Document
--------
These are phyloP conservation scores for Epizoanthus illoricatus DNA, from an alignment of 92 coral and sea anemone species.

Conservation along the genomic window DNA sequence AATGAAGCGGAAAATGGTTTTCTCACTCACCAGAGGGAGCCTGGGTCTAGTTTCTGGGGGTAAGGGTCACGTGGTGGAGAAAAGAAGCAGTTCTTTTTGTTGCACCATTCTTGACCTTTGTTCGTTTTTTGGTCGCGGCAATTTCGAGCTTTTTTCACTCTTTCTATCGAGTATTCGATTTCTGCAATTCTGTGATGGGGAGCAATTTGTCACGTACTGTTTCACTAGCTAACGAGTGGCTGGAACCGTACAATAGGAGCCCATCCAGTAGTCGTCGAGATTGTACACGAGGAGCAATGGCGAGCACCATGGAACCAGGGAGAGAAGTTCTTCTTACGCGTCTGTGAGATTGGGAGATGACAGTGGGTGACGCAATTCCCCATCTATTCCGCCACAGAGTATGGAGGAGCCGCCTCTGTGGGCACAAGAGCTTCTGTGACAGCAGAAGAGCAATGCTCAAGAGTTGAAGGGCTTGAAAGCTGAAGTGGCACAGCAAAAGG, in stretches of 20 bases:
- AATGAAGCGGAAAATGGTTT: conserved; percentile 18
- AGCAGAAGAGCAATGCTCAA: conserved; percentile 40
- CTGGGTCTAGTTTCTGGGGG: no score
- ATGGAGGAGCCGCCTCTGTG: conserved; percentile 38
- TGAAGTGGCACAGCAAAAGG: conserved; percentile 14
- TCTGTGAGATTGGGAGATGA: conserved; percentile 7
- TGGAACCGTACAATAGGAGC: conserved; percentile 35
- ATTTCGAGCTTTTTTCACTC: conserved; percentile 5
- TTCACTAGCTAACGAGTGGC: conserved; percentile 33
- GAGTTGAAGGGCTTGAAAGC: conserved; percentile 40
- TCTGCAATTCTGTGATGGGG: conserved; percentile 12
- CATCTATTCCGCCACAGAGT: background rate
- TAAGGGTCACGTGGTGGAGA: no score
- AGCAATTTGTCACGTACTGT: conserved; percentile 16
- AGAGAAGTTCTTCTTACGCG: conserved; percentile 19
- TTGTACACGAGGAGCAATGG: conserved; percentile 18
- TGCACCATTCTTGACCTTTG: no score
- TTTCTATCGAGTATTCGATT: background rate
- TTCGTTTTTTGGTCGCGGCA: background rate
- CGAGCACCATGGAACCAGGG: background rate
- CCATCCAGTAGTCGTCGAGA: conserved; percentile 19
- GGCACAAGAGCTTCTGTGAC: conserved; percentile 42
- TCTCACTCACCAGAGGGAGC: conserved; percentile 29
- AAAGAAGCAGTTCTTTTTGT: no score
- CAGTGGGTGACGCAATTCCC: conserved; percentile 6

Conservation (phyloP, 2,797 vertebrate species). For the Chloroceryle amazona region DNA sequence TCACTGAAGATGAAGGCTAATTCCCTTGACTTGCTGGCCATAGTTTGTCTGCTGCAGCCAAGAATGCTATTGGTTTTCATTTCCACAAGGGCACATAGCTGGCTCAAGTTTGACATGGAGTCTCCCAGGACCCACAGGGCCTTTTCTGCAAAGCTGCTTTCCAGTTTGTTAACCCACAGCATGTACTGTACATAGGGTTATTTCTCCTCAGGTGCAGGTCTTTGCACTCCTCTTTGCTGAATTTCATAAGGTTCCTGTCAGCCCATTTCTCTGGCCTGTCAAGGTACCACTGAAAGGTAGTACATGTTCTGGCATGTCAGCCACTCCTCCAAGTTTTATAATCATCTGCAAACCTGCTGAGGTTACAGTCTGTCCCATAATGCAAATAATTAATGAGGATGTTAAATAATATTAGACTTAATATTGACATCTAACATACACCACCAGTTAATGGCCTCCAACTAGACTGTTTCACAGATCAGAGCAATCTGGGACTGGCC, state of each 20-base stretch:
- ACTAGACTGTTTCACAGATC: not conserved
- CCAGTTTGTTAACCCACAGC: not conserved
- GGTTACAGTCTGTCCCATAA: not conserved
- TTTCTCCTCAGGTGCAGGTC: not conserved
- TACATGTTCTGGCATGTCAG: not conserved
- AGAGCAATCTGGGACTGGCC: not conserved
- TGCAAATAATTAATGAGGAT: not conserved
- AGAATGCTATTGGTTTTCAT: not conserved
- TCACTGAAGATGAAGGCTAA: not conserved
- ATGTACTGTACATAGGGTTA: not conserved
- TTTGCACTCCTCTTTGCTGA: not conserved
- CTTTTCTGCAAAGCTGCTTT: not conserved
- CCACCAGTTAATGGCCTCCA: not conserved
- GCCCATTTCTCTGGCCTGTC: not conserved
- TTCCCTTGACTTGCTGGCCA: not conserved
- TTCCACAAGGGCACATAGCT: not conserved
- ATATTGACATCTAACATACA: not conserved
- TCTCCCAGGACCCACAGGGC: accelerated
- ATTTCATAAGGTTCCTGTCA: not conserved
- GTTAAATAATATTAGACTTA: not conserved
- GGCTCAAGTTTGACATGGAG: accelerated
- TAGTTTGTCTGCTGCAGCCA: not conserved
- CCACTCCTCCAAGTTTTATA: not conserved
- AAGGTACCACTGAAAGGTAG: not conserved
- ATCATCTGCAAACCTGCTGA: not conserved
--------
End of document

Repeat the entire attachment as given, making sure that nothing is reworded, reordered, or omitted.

These are phyloP conservation scores for Epizoanthus illoricatus DNA, from an alignment of 92 coral and sea anemone species.

Conservation along the genomic window DNA sequence AATGAAGCGGAAAATGGTTTTCTCACTCACCAGAGGGAGCCTGGGTCTAGTTTCTGGGGGTAAGGGTCACGTGGTGGAGAAAAGAAGCAGTTCTTTTTGTTGCACCATTCTTGACCTTTGTTCGTTTTTTGGTCGCGGCAATTTCGAGCTTTTTTCACTCTTTCTATCGAGTATTCGATTTCTGCAATTCTGTGATGGGGAGCAATTTGTCACGTACTGTTTCACTAGCTAACGAGTGGCTGGAACCGTACAATAGGAGCCCATCCAGTAGTCGTCGAGATTGTACACGAGGAGCAATGGCGAGCACCATGGAACCAGGGAGAGAAGTTCTTCTTACGCGTCTGTGAGATTGGGAGATGACAGTGGGTGACGCAATTCCCCATCTATTCCGCCACAGAGTATGGAGGAGCCGCCTCTGTGGGCACAAGAGCTTCTGTGACAGCAGAAGAGCAATGCTCAAGAGTTGAAGGGCTTGAAAGCTGAAGTGGCACAGCAAAAGG, in stretches of 20 bases:
- AATGAAGCGGAAAATGGTTT: conserved; percentile 18
- AGCAGAAGAGCAATGCTCAA: conserved; percentile 40
- CTGGGTCTAGTTTCTGGGGG: no score
- ATGGAGGAGCCGCCTCTGTG: conserved; percentile 38
- TGAAGTGGCACAGCAAAAGG: conserved; percentile 14
- TCTGTGAGATTGGGAGATGA: conserved; percentile 7
- TGGAACCGTACAATAGGAGC: conserved; percentile 35
- ATTTCGAGCTTTTTTCACTC: conserved; percentile 5
- TTCACTAGCTAACGAGTGGC: conserved; percentile 33
- GAGTTGAAGGGCTTGAAAGC: conserved; percentile 40
- TCTGCAATTCTGTGATGGGG: conserved; percentile 12
- CATCTATTCCGCCACAGAGT: background rate
- TAAGGGTCACGTGGTGGAGA: no score
- AGCAATTTGTCACGTACTGT: conserved; percentile 16
- AGAGAAGTTCTTCTTACGCG: conserved; percentile 19
- TTGTACACGAGGAGCAATGG: conserved; percentile 18
- TGCACCATTCTTGACCTTTG: no score
- TTTCTATCGAGTATTCGATT: background rate
- TTCGTTTTTTGGTCGCGGCA: background rate
- CGAGCACCATGGAACCAGGG: background rate
- CCATCCAGTAGTCGTCGAGA: conserved; percentile 19
- GGCACAAGAGCTTCTGTGAC: conserved; percentile 42
- TCTCACTCACCAGAGGGAGC: conserved; percentile 29
- AAAGAAGCAGTTCTTTTTGT: no score
- CAGTGGGTGACGCAATTCCC: conserved; percentile 6

Conservation (phyloP, 2,797 vertebrate species). For the Chloroceryle amazona region DNA sequence TCACTGAAGATGAAGGCTAATTCCCTTGACTTGCTGGCCATAGTTTGTCTGCTGCAGCCAAGAATGCTATTGGTTTTCATTTCCACAAGGGCACATAGCTGGCTCAAGTTTGACATGGAGTCTCCCAGGACCCACAGGGCCTTTTCTGCAAAGCTGCTTTCCAGTTTGTTAACCCACAGCATGTACTGTACATAGGGTTATTTCTCCTCAGGTGCAGGTCTTTGCACTCCTCTTTGCTGAATTTCATAAGGTTCCTGTCAGCCCATTTCTCTGGCCTGTCAAGGTACCACTGAAAGGTAGTACATGTTCTGGCATGTCAGCCACTCCTCCAAGTTTTATAATCATCTGCAAACCTGCTGAGGTTACAGTCTGTCCCATAATGCAAATAATTAATGAGGATGTTAAATAATATTAGACTTAATATTGACATCTAACATACACCACCAGTTAATGGCCTCCAACTAGACTGTTTCACAGATCAGAGCAATCTGGGACTGGCC, state of each 20-base stretch:
- ACTAGACTGTTTCACAGATC: not conserved
- CCAGTTTGTTAACCCACAGC: not conserved
- GGTTACAGTCTGTCCCATAA: not conserved
- TTTCTCCTCAGGTGCAGGTC: not conserved
- TACATGTTCTGGCATGTCAG: not conserved
- AGAGCAATCTGGGACTGGCC: not conserved
- TGCAAATAATTAATGAGGAT: not conserved
- AGAATGCTATTGGTTTTCAT: not conserved
- TCACTGAAGATGAAGGCTAA: not conserved
- ATGTACTGTACATAGGGTTA: not conserved
- TTTGCACTCCTCTTTGCTGA: not conserved
- CTTTTCTGCAAAGCTGCTTT: not conserved
- CCACCAGTTAATGGCCTCCA: not conserved
- GCCCATTTCTCTGGCCTGTC: not conserved
- TTCCCTTGACTTGCTGGCCA: not conserved
- TTCCACAAGGGCACATAGCT: not conserved
- ATATTGACATCTAACATACA: not conserved
- TCTCCCAGGACCCACAGGGC: accelerated
- ATTTCATAAGGTTCCTGTCA: not conserved
- GTTAAATAATATTAGACTTA: not conserved
- GGCTCAAGTTTGACATGGAG: accelerated
- TAGTTTGTCTGCTGCAGCCA: not conserved
- CCACTCCTCCAAGTTTTATA: not conserved
- AAGGTACCACTGAAAGGTAG: not conserved
- ATCATCTGCAAACCTGCTGA: not conserved